Sampling the Many Flavors of SD-WAN

Not everyone is fully aware that software-defined WAN (SD-WAN) solutions can be designed differently. Enterprises considering SD-WAN should understand how the design impacts total costs, network reliability, application performance, and service-level promises. The good news is that your choices are no longer limited to expensive MPLS networks or unreliable Internet-based VLANs.
 
Appliance-Centric Design
The first type of SD-WAN design is the appliance-based pure overlay, which uses an on-premises router. This unit often replaces the standard site router at smaller offices or is a software feature activated in an edge router. In this design, the SD-WAN router leverages whatever WAN connections are provisioned – it’s agnostic about the uplinks. The unit will provide traffic shaping, prioritizing real-time protocols and latency sensitive data, and will seek the best performance pathway among the WAN links.
 
In many cases, the SD-WAN appliance is sold as a way to move from expensive MPLS circuits to a combination of standard ISP circuits. However, the SD-WAN router allows a customer to choose the WAN connectivity, including leaving one link as MPLS while providing an alternate to improve reliability (failover) or to increase total bandwidth. Using a non-telco provider such as a cable provider or a 4G LTE wireless link can provide local loop protection.
 
It’s important to note that with each of these WAN link options there can be disadvantages. A design that leaves in the deterministic MPLS circuit is unlikely to save money, although the SD-WAN performance and failover advantages may be more important than simply costs. Using a combination of ISP links, however, may save money, but it’s reliant upon the open “best-effort” Internet, which cannot provide any assurance that the best available ISP link chosen by the SD-WAN router is going to always perform acceptably. The wireless 4G link may incur usage charges, even when it’s only from test packets, and the upstream handoff is usually the open Internet.
 
Cloud Gateway Design
To combat the performance concerns raised by relying upon standard Internet connections, some SD-WAN providers have established a cloud-based gateway for the on-premises router to use as the uplink. This design allows the provider to enhance overall performance by using peering arrangements and direct backbone connections to key cloud services such as AWS, Microsoft Azure, Salesforce.com, etc.
 
Many of these providers also offer or link to real-time communications services, including voice and video, as part of the directly connected services. All of the previously described SD-WAN benefits and options remain in place, but now using standard Internet links (at a lower cost) does not carry as much risk of negative impact from uncontrolled Internet events.
 
A detailed example of how one vendor, Juniper Networks, has combined the on-site SD-WAN router with gateway services is explained in this No Jitter post by UC analyst Zeus Kerravala.
 
Carrier-Based SD-WAN
The third SD-WAN design is carrier-centric. The on-site SD-WAN appliance is not the key here, although some router functions still help control the client-side access and uplink choices. The router will connect the local loops to the nearest carrier point-of-presence, where the carrier can separate out the standard Internet traffic. All corporate and critical traffic is delivered across the carrier-backbone, which can provide low levels of latency, packet loss, and jitter. Like the gateway design above, the carrier backbone is also directly connected with major cloud application providers to increase the performance and reliability of those applications.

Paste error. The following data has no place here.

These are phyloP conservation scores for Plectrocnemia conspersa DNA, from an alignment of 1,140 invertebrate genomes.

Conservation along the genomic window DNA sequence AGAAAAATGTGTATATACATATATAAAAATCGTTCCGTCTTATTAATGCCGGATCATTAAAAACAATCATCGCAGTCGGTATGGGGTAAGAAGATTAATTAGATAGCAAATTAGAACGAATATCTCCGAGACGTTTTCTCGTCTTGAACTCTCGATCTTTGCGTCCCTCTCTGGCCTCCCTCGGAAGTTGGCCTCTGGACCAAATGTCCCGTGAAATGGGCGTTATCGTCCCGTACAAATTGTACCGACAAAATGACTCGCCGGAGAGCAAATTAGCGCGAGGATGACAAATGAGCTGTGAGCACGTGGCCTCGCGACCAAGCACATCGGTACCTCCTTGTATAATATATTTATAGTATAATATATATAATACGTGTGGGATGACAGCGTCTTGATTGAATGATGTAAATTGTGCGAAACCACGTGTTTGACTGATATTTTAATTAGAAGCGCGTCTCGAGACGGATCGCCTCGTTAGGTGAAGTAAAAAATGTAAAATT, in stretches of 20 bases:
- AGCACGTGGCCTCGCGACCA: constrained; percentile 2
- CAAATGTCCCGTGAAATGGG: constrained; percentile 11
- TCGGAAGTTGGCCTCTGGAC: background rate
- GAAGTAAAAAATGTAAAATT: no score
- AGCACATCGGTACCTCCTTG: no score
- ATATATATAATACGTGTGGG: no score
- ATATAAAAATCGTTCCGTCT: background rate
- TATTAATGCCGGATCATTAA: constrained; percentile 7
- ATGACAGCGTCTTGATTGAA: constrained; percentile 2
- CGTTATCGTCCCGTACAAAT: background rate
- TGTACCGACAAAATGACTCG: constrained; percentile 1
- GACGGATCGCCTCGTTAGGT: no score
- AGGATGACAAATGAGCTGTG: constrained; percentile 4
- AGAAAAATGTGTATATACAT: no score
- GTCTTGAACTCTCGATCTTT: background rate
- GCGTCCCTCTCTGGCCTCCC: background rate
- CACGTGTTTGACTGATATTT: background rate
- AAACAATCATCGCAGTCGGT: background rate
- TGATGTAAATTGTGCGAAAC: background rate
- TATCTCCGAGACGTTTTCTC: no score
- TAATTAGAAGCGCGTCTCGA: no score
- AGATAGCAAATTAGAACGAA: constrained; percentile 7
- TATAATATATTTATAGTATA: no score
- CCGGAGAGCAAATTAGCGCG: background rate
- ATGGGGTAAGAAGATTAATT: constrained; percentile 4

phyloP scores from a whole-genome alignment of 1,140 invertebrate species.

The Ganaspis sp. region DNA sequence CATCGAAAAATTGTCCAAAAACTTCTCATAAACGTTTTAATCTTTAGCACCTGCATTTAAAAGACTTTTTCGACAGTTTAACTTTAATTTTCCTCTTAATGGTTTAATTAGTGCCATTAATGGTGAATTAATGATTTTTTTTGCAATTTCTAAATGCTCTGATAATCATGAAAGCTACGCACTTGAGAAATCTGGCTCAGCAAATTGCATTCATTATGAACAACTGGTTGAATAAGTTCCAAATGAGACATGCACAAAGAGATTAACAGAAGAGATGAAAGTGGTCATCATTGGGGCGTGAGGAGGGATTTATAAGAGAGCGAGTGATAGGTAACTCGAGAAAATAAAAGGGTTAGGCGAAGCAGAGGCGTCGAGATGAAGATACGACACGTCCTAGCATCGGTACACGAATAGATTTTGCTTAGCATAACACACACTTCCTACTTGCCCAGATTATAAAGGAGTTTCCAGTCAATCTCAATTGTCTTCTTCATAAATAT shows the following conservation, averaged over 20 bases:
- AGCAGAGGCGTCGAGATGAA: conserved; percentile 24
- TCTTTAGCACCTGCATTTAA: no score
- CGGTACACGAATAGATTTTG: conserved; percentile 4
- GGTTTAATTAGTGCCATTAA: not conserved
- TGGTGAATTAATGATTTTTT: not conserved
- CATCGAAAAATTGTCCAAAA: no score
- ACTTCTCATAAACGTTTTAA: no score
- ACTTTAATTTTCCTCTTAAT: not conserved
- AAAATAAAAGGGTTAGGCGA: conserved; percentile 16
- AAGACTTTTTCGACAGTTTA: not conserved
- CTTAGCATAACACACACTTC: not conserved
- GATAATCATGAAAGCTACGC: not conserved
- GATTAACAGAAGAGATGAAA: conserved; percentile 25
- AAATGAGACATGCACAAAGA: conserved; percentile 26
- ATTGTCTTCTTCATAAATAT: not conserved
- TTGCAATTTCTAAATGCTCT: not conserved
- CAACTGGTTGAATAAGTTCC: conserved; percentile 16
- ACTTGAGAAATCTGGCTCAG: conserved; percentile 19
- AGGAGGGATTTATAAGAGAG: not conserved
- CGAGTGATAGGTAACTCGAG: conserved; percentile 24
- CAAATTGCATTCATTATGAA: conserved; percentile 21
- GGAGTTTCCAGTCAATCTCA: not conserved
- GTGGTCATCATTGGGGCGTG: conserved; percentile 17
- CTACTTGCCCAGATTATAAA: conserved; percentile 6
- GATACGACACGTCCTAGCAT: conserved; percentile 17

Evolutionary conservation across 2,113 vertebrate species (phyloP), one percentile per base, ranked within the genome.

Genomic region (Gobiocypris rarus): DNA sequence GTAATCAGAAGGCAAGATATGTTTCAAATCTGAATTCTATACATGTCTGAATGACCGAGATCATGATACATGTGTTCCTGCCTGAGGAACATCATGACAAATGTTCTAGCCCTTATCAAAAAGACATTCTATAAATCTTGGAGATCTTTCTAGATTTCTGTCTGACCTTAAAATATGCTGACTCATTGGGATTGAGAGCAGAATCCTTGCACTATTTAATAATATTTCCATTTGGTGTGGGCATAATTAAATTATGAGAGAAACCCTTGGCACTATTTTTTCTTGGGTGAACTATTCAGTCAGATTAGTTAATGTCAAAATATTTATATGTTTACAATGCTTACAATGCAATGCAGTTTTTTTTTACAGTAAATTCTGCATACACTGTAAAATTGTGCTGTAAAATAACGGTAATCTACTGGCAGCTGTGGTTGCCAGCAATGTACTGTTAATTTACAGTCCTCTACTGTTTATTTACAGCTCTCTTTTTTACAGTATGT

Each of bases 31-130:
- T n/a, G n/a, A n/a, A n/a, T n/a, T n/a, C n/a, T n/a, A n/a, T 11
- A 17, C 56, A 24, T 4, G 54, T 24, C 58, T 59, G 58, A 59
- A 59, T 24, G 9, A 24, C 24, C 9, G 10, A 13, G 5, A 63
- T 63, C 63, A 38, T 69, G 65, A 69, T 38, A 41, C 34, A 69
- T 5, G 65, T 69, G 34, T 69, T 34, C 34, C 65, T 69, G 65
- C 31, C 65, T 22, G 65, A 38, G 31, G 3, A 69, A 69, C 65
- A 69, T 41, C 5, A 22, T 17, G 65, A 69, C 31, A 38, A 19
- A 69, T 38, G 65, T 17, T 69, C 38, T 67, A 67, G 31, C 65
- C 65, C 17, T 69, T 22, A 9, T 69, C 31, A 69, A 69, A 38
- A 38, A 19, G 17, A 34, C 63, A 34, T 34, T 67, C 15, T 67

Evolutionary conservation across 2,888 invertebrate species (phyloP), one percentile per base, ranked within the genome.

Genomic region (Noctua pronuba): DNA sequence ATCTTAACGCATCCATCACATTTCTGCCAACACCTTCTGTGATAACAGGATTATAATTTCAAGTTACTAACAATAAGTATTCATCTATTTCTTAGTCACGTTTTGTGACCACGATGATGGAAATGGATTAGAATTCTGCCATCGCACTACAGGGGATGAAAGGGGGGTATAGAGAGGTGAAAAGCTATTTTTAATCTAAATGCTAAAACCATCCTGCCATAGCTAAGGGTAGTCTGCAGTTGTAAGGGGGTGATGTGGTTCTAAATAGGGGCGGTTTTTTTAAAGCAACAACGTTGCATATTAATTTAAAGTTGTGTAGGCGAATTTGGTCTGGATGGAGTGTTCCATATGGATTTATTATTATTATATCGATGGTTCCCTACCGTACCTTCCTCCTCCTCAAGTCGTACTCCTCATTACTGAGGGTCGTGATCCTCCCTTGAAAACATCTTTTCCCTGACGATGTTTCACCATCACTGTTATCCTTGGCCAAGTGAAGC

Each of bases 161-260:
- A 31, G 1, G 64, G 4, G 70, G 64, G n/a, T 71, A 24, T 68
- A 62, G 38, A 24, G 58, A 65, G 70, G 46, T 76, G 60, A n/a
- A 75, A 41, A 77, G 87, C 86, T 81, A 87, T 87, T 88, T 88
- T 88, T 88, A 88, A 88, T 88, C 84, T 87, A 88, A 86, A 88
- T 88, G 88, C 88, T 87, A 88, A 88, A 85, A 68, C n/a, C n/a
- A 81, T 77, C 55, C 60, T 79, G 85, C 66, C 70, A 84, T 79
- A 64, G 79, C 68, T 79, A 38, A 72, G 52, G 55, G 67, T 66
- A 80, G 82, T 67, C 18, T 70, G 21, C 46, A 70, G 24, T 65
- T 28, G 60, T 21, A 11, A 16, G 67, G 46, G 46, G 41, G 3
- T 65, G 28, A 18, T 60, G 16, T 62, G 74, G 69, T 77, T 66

Although some enterprises may feel carrier diversity has its benefits, it’s also common for some customers to stay with their existing carrier to help with the technology migration or to enable a smooth contract transition. Costs may be higher, but better service-level agreements are often available to support the performance promises.
 
Which Design Is Best?
Of course, no single design implementation is right for everyone. The best approach is to understand the different options and to engage with different supplier choices before making a commitment. Also keep in mind that even with similar designs, there will be differences in service offerings from the various providers.
 
Lessons-learned from peers sharing their experiences can be helpful as well. Join me at Enterprise Connect Orlando, for my session, “SD-WAN Case Studies,” taking place on Monday, March 18 at 2:00 p.m. You’ll hear from five enterprise IT executives who have overseen SD-WAN implementations at their organizations and have advice for you to take back to your own enterprise.
 
Enterprise Connect is coming to Orlando, Fla., March 18 to 21. If you don’t have your pass yet, there’s still time to get in on the action! Register now with code NJPOSTS to save an extra $200 off your conference pass or get a free Expo Plus pass!
 

"SCTC Perspectives" is written by members of the Society of Communications Technology Consultants, an international organization of independent information and communications technology professionals serving clients in all business sectors and government worldwide.